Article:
Stranger by the Lake (L’Inconnu du Lac)

Posted: February 22, 2014 in Drama, French, Thriller
Tags: , , , , , , , ,

ImageBilled as a thriller, I found Stranger by the Lake to be more frustrating than thrilling, though I will admit the film did succeed in conveying an air of mystery. The story begins with the arrival of Franck (Pierre Deladonchamps) at an idyllic beach by a lake, populated entirely by gay men. These men sunbathe naked, stroll, cast glances at each other, and occasionally wander off into the neighbouring woods to seek sexual encounters (or to watch them). Franck’s attention is captured by Michel (Christophe Paou), a handsome Tom Selleck lookalike, but he is unable to act on his attraction because Michel already has a partner, Pascal (François-Renaud Labarthe). Therefore, Franck swims a way along the coast where he meets Henri (Patrick d’Assumçao), an overweight middle-aged man, with whom he strikes up a non-sexual friendship. Henri is somewhat depressed in the wake of a break-up with his wife and, whilst he does not consider himself gay, reveals that he had previously had an enjoyable relationship with a man.

In the evening, when most people have left the beach, Franck waits behind in the woods where he watches Michel and Pascal out in the lake. There is a lot of splashing and indistinguishable shouting, and eventually Franck sees Michel push Pascal below the water and hold him there. Pascal does not resurface and Michel swims back to the beach, where he gathers up his things and leaves.

The next day Franck joins Michel on the beach. Michel tells him that he and Pascal were never a serious relationship, and that they are no longer together. The two of them go into the woods and make love.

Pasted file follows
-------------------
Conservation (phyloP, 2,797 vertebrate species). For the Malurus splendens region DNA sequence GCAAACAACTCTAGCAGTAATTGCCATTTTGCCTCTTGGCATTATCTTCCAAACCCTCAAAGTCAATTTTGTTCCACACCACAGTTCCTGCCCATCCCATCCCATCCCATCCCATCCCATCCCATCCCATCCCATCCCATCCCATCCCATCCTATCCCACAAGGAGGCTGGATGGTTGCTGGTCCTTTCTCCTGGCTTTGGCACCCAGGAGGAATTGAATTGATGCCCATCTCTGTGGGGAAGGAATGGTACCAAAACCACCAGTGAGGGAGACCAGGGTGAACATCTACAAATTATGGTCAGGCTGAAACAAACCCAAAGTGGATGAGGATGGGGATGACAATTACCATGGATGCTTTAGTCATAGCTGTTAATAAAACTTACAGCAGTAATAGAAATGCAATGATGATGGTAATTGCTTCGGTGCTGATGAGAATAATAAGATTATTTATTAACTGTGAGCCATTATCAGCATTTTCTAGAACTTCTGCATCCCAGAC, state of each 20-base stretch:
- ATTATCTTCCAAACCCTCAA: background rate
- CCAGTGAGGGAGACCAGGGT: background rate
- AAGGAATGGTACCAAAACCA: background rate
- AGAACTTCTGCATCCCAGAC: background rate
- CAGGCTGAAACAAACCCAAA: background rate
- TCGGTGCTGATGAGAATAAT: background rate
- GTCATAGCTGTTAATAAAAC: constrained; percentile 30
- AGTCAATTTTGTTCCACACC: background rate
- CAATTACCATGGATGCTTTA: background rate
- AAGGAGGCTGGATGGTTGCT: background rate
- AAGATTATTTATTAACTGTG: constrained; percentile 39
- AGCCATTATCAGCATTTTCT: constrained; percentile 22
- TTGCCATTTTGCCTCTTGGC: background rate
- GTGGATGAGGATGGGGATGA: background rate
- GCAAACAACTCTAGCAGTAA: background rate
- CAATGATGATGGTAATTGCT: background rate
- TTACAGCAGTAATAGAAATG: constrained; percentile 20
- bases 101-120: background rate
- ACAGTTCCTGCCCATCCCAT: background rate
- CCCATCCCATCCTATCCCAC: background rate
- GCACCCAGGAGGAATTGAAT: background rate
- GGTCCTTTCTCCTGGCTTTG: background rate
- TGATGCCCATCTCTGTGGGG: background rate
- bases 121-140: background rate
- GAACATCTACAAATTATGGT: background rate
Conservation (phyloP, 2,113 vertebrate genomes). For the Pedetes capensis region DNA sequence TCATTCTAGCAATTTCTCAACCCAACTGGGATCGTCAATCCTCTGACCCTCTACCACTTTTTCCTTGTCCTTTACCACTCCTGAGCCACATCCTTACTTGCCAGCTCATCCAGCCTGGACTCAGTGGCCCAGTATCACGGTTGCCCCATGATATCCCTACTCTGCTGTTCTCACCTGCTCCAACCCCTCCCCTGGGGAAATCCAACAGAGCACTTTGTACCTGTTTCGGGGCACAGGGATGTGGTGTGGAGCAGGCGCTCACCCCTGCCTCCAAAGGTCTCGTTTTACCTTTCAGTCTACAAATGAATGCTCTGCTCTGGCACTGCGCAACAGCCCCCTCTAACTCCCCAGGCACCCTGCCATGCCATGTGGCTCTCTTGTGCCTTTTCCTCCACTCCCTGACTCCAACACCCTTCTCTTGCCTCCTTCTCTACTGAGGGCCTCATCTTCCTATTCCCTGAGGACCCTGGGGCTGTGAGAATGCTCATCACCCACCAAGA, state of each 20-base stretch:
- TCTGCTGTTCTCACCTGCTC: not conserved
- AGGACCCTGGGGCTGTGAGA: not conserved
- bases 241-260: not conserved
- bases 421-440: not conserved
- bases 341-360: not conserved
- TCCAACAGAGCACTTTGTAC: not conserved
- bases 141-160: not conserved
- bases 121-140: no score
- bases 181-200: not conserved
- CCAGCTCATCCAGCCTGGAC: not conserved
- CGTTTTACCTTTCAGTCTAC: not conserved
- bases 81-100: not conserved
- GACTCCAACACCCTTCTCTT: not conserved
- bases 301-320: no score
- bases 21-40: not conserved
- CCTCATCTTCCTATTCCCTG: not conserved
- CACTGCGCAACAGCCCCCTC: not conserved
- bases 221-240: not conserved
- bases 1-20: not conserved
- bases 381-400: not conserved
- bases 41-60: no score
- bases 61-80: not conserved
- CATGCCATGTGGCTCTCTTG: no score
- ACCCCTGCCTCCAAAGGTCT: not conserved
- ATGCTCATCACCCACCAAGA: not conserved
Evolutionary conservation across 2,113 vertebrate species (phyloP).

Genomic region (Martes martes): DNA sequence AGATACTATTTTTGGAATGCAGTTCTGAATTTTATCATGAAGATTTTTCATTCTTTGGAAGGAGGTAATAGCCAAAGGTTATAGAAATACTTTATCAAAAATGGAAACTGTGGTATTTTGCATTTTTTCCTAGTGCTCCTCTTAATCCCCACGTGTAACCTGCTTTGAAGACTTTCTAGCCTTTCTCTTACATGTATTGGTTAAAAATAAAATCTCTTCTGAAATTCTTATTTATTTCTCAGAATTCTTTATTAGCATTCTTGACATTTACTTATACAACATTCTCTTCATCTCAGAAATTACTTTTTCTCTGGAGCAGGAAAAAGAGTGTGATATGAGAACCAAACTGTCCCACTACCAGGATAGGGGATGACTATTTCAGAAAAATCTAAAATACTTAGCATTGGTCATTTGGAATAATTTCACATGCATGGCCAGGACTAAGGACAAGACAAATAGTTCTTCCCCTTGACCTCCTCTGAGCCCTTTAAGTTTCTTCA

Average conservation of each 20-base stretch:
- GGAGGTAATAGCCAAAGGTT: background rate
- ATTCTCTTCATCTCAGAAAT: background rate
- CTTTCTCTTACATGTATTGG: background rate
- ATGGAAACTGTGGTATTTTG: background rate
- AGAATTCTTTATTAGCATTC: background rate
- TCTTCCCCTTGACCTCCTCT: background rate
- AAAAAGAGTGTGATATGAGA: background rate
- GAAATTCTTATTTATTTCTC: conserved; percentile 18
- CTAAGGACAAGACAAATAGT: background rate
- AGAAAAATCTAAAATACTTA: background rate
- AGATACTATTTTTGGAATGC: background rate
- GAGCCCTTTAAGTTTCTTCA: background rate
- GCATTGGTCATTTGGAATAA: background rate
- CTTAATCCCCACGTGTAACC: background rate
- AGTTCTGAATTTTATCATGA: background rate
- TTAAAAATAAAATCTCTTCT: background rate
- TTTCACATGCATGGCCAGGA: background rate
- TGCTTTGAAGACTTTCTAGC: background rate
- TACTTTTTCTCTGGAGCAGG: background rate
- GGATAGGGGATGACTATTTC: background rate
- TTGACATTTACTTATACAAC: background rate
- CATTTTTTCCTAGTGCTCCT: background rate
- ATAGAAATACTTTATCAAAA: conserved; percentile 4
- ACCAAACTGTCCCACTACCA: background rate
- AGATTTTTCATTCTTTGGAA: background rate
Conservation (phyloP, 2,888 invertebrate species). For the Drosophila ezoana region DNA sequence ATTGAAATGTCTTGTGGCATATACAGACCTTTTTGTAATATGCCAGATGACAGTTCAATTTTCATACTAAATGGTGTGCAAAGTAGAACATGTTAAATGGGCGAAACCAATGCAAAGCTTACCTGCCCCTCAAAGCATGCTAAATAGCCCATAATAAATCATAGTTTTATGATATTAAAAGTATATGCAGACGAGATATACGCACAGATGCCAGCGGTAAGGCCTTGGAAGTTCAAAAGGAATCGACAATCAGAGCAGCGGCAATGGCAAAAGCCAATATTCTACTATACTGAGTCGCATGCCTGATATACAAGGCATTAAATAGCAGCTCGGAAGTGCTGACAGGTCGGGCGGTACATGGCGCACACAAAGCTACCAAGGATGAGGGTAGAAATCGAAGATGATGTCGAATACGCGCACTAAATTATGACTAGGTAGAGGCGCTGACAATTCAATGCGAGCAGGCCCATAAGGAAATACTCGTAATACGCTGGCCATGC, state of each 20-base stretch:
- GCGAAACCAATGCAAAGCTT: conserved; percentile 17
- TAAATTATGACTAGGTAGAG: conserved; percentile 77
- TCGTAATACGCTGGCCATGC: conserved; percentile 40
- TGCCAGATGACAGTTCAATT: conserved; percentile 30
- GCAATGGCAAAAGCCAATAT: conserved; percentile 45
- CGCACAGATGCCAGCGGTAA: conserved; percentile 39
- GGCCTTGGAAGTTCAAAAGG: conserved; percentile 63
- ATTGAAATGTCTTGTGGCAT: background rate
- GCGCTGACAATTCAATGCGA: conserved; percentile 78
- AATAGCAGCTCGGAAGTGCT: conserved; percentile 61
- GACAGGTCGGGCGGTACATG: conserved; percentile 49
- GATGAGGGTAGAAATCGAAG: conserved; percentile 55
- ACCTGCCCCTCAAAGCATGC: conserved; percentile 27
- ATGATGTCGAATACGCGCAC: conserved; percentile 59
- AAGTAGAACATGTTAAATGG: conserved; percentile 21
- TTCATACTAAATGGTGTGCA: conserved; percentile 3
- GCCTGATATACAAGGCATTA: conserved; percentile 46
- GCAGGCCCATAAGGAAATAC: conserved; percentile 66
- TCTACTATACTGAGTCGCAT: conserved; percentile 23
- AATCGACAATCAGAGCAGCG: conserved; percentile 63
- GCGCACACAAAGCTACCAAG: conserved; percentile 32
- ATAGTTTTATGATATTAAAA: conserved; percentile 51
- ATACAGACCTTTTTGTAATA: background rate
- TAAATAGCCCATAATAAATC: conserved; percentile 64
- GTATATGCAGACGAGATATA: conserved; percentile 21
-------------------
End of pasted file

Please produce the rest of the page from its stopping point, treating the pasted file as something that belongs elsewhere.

As time passes, Franck continues to talk to Henri each day until the point when Michel arrives. But the day comes when Pascal’s body is washed up further along the shore. Many of the regulars stop coming to the beach, but Franck and Michel continue to meet there despite being questioned at intervals by a police inspector (Jérȏme Chappatte). Initially, Franck does not tell the inspector what he saw but what will happen when his relationship with Michel starts to cool?

Stranger by the Lake is one of those films that seems to be operating at the level of metaphor as much as surface story. The metaphor we are presented with is the nature of risk. We learn that Franck prefers not to use condoms during his sexual encounters and, most obviously, he approaches Michel for a relationship even though he knows him to have killed his previous boyfriend. The two of them continue to use the beach even though this necessarily brings them under suspicion from the police inspector.

However, I felt the film needed both stronger characterisation and a stronger plot to actually make the metaphor work. Franck is the central character, yet we are never given any reason to sympathise or identify with him. This is especially the case when he witnesses Michel murder Pascal. Surely any reasonable person would have reported this to the police, rather than seek a relationship with the killer? Indeed, the one character that I found any sympathy for was Henri, because he is the one person that we actually learn anything about. It is hard to comment on the plot without giving the ending away, but for me the story didn’t go anywhere. Perhaps director Alain Guiraudie aimed to create atmosphere more than story. Perhaps the things I have identified as weaknesses were meant to be some sort of commentary on the practice of cruising for uncomplicated gay sex (a world I know nothing about, but which you presume the director does). For me, though, it was all rather unsatisfactory.

The film is certainly not for the easily shocked, as there is not just a lot of male nudity but also a fair bit of gay sex. Most of this simply involves entwined bodies, but there are a couple of highly explicit moments. Many commentators have praised the film for depicting something that is normally shied away from, and maybe this is part of the reason the film has mostly been favourably reviewed. However, with such a slender plot I did wonder if the director was simply seeking an excuse to present gay sexual activity to a mainstream audience.

Rating: 5/10


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